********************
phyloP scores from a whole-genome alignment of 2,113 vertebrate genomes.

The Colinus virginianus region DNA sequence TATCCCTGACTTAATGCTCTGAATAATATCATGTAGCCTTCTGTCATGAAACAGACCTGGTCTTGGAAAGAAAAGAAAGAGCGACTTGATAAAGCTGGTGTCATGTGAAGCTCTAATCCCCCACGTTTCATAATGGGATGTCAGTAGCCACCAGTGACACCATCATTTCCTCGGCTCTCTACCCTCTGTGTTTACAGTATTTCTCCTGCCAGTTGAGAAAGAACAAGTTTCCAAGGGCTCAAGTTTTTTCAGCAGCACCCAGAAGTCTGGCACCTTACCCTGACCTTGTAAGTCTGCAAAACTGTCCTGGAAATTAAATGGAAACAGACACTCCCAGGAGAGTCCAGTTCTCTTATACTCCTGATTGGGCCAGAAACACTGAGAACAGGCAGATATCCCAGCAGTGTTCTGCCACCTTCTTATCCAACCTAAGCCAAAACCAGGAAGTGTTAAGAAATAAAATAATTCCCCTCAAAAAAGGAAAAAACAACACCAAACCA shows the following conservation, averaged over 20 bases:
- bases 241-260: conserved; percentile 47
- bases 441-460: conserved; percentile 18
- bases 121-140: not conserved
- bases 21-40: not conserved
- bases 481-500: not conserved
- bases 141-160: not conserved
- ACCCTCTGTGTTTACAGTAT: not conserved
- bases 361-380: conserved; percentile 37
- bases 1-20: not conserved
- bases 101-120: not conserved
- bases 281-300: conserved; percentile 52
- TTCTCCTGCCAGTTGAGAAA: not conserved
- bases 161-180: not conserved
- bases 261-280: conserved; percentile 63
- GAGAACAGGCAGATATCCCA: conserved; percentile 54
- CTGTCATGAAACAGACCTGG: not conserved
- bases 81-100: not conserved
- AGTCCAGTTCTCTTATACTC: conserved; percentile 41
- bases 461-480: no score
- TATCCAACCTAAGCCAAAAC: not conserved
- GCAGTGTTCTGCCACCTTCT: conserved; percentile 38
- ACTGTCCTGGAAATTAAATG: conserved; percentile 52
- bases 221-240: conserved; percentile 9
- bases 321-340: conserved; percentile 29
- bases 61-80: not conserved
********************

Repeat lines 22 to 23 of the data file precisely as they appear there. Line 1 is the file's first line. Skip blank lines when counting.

- TATCCAACCTAAGCCAAAAC: not conserved
- GCAGTGTTCTGCCACCTTCT: conserved; percentile 38